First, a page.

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Sneaking Off

Picture of Karl Palachuk

Karl W. Palachuk
July 18, 2007

One of the great joys in life is sneaking off. One of the great joys about living in Northern California is opportunities to sneak off.

We all lead very busy lives. I know my family does! My daughter’s in high school. In addition to being stage manager for a play and doing the occasional guitar recital, she spends her summer being a camp CIT.

My wife and I both work full time. In our spare time we’ve been fixing up our yard. I published a book this year. And now we’re having the house painted.

So much for 2007. Oooops. It’s only half over!

When our lives are constantly busy like this, it’s important not to lie to ourselves and think that the craziness will end. We’re always going to be busy. We’re always going to have major projects going on.

So how do we keep in touch with one another and keep our sense of normalcy?

In our case, we make regular escapes. We sneak off for a few days here and a few days there.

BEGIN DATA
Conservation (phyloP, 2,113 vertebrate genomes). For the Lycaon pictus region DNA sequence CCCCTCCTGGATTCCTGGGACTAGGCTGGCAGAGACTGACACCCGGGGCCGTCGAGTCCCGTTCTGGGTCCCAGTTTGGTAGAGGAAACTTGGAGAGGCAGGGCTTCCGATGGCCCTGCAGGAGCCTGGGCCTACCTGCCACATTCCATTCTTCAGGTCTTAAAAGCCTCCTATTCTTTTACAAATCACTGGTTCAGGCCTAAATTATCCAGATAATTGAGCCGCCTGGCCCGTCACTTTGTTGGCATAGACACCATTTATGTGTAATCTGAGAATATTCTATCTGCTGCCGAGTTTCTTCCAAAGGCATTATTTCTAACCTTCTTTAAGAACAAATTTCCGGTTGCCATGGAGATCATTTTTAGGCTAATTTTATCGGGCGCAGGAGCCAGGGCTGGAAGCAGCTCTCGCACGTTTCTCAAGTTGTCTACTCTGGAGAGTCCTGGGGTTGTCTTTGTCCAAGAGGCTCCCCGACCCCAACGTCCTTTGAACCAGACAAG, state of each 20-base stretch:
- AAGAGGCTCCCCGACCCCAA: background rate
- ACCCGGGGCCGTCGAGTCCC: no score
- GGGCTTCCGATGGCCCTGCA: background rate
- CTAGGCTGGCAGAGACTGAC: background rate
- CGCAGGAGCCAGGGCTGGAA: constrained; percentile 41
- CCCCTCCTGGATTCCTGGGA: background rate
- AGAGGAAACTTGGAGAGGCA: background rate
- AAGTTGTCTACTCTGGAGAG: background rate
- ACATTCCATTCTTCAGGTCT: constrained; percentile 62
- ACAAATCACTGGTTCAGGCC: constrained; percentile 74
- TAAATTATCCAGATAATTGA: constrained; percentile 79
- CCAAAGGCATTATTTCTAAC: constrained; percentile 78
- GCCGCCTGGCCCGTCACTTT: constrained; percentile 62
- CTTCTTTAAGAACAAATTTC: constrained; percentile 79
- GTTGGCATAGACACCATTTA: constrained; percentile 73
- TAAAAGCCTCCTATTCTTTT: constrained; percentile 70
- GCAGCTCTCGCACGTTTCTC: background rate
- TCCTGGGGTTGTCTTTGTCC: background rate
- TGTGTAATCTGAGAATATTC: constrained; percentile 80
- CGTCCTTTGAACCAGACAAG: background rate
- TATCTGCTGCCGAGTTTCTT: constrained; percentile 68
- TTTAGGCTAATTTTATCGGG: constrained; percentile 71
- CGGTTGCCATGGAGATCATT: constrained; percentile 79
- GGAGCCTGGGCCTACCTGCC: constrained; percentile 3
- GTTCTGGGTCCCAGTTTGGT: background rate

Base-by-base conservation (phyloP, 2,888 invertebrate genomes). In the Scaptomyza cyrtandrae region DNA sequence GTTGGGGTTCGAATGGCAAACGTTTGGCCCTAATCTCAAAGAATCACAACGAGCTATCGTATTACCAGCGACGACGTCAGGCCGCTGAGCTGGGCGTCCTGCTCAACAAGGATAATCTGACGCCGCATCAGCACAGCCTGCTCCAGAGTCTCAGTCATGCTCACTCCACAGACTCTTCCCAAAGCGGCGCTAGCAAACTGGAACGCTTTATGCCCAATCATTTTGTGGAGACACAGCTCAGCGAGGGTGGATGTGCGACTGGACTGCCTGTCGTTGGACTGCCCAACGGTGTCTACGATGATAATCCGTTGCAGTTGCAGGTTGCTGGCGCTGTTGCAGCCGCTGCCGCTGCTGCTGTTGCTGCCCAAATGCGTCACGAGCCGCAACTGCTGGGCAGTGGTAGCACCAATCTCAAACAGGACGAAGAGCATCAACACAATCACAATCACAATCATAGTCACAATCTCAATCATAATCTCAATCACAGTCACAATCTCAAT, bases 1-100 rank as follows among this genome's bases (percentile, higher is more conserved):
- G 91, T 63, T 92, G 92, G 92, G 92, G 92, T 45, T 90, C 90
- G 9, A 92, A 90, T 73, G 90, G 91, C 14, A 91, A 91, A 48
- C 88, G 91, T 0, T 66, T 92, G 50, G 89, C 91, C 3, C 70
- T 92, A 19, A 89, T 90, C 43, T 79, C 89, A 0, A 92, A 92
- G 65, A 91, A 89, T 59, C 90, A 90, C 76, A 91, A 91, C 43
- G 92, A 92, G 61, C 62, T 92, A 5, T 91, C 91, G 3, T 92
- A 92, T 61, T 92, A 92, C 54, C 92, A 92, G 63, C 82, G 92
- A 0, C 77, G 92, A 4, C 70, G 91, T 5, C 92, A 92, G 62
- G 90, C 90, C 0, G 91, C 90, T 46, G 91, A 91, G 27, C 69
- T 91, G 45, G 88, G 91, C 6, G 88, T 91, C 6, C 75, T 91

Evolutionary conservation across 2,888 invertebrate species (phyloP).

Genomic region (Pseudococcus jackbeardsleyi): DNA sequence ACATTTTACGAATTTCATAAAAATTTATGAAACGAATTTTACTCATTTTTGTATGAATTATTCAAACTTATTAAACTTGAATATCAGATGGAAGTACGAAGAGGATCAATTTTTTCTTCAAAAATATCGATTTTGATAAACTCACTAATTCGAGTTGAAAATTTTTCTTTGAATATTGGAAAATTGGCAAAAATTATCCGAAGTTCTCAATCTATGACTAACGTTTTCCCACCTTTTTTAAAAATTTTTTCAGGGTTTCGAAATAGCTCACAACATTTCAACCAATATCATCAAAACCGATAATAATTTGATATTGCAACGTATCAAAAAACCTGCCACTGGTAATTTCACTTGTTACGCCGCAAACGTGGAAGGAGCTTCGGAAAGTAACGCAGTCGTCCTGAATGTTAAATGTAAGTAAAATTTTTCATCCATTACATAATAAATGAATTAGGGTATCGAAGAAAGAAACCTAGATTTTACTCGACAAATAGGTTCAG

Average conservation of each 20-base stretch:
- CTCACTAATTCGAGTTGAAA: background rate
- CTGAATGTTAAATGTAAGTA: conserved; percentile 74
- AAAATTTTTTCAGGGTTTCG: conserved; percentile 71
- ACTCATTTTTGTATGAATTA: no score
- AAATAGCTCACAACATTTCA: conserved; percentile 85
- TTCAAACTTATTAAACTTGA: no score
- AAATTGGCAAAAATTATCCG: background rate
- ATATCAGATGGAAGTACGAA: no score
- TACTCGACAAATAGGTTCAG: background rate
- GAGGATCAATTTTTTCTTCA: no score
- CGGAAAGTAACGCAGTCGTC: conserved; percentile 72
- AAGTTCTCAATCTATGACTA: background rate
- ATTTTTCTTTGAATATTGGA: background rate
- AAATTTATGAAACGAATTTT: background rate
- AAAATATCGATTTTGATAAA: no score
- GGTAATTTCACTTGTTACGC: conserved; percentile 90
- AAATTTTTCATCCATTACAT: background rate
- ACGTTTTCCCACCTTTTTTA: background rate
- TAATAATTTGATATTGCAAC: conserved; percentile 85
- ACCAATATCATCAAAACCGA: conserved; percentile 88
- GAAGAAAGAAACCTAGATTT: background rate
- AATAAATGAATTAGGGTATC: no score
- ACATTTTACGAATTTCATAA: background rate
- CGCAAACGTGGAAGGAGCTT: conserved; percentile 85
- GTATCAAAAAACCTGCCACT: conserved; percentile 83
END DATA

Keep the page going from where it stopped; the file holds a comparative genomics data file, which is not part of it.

This week we’re on a small beach in the middle of Nowhere, CA. North of San Francisco. Three “work days” plus a weekend makes a nice five-day get-away.

I’m sorry to say we didn’t do enough of this when our daughter was little.

Sneaking off — finding little mini vacations — is probably better for your health and well-being that rare “big” vacations. When you’re only gone a short while, there’s less stress involved in making all the arrangements. There’s also less stress to do anything on vacation.

When we sneak off we don’t plan to get anything done. Instead, we’re totally free to hang out, do nothing, and spend time with each other.

Sneaking off is good for our relationship and good for each of us individually.

I’m not suggesting that you should cancel any big vacations you have planned. But consider where you can add mini one-, two=, and three=day get-aways.

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